ABSTRACT During the maintained quiescence between solar cycle 23 and 24, two unusually intense (K-indices = 7) global geomagnetic disturbances separated by 6 days occurred. They were followed by a protracted increase of between 150 and 200 nT in the vertical component of our local magnetic field (Sudbury, Ontario). The duration of the variation anomaly was unusually long, about 3 weeks, before returning to baseline following a one week period of below average intensity characterized by approximately 50 min periodicities. We suggest this anomaly supports previous research that specific temporal patterns of increased global geomagnetic activity when matched with local impedance/reluctance of ore bodies created the condition for remarkable transient changes in the surface static intensity of magnetic fields.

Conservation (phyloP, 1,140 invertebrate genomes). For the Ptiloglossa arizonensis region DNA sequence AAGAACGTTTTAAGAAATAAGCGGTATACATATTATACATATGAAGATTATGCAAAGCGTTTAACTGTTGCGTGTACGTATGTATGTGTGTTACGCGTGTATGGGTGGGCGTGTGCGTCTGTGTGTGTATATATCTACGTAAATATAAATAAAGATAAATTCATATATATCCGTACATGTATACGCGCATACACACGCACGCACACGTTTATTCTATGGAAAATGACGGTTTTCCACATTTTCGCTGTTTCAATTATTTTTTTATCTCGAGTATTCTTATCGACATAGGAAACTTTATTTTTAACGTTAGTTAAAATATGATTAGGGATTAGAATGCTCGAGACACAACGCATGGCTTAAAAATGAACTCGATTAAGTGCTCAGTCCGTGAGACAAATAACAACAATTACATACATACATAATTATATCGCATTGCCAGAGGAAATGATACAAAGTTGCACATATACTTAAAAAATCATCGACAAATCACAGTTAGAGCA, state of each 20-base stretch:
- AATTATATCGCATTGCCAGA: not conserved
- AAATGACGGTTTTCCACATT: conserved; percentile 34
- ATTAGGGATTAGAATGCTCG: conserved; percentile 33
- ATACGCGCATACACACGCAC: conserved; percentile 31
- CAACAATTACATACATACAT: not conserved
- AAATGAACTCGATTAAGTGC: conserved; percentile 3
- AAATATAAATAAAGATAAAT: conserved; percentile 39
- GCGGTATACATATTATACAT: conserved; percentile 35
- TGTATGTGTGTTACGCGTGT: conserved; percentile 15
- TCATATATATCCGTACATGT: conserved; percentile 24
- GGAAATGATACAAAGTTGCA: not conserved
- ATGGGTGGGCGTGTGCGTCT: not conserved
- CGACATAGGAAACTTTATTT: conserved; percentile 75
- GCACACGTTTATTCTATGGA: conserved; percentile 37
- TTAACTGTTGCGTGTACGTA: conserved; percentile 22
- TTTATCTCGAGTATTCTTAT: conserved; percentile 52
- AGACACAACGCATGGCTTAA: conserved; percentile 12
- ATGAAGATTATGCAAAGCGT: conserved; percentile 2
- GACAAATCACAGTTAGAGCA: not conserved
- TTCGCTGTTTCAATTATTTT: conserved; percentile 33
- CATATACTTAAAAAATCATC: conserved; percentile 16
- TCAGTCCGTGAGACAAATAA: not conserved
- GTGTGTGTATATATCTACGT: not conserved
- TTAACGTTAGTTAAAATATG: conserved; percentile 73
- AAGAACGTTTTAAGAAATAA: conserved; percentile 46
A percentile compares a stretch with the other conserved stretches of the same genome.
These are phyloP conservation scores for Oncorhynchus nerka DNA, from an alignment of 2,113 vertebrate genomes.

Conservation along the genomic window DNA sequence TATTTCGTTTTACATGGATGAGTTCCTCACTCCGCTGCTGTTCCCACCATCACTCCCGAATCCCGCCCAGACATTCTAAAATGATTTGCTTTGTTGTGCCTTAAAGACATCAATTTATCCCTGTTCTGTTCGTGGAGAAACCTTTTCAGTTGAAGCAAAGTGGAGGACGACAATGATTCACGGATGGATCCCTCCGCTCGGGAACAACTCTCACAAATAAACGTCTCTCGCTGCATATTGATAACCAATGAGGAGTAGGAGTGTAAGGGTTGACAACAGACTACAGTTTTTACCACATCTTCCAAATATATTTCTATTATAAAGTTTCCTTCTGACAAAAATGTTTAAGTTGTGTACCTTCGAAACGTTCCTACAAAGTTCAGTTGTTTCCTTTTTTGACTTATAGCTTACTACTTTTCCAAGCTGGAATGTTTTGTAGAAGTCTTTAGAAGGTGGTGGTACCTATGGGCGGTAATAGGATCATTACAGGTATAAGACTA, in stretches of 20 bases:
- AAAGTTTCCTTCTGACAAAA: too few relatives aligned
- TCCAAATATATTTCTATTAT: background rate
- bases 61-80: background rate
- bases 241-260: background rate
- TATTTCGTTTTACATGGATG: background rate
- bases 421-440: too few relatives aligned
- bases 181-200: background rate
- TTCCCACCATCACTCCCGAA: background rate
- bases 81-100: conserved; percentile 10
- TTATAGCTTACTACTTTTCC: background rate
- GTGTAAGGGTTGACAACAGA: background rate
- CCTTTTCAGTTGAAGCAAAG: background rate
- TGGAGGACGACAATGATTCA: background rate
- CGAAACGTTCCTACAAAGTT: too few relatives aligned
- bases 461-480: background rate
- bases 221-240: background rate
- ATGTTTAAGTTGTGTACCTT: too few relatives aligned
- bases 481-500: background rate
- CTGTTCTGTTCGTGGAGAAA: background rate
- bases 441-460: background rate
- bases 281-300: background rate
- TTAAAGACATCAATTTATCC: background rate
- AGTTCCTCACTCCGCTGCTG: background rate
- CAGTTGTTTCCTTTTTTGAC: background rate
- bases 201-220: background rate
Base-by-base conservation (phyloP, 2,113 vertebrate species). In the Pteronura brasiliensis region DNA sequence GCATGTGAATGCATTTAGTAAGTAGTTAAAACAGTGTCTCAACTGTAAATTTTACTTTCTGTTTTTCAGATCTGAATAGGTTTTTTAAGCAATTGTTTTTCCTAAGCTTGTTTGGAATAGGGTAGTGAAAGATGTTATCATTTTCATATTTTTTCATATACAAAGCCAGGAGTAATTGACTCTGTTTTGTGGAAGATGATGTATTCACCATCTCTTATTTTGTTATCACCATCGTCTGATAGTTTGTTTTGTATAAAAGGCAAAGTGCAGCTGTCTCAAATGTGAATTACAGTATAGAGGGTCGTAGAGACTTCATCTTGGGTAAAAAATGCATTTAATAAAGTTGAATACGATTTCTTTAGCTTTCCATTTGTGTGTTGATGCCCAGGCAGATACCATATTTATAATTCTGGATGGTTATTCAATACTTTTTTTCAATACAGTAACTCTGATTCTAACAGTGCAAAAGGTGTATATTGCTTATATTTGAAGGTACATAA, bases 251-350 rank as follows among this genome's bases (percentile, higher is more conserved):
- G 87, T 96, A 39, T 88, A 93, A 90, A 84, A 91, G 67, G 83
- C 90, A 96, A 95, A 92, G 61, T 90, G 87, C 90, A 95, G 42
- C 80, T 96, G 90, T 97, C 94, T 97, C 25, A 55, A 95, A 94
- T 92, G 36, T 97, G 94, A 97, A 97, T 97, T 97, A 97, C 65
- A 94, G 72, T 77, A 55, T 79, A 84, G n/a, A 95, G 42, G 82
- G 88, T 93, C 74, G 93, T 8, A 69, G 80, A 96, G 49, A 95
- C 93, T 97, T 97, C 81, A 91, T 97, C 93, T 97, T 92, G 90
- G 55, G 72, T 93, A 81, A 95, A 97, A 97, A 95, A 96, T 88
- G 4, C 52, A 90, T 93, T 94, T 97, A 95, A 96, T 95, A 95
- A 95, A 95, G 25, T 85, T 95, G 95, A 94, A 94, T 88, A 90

Cite this paper
nullM. Persinger and B. Dotta, "A Transient but Protracted Geomagnetic Anomaly in the Sudbury Basin Following Two Near-Contiguous Intense Geomagnetic Storms," International Journal of Geosciences, Vol. 2 No. 3, 2011, pp. 363-365. doi: 10.4236/ijg.2011.23038.
 D. J. Gough, “The Geophysical Significance of Geomagnetic Variation Anomalies,” Physics of the Earth and Planetary Interiors, Vol. 7, No. 3, 1983, pp. 379-388.
 P. J. Gunn, M. C. Smith, “Magnetic Responses Associated with Mineral Deposits,” AGSO Journal of Australian Geology & Geophysics, Vol. 17, 1997, pp. 145-158.
 H. Porath, A. Dziewonski, “Crustral Resistivity Anomalies from Geomagnetic Deep-Sounding Studies,” Reviews of Geophysics and Space Physics, Vol. 9, No. 4, 1971, pp. 891-915. doi:10.1029/RG009i004p00891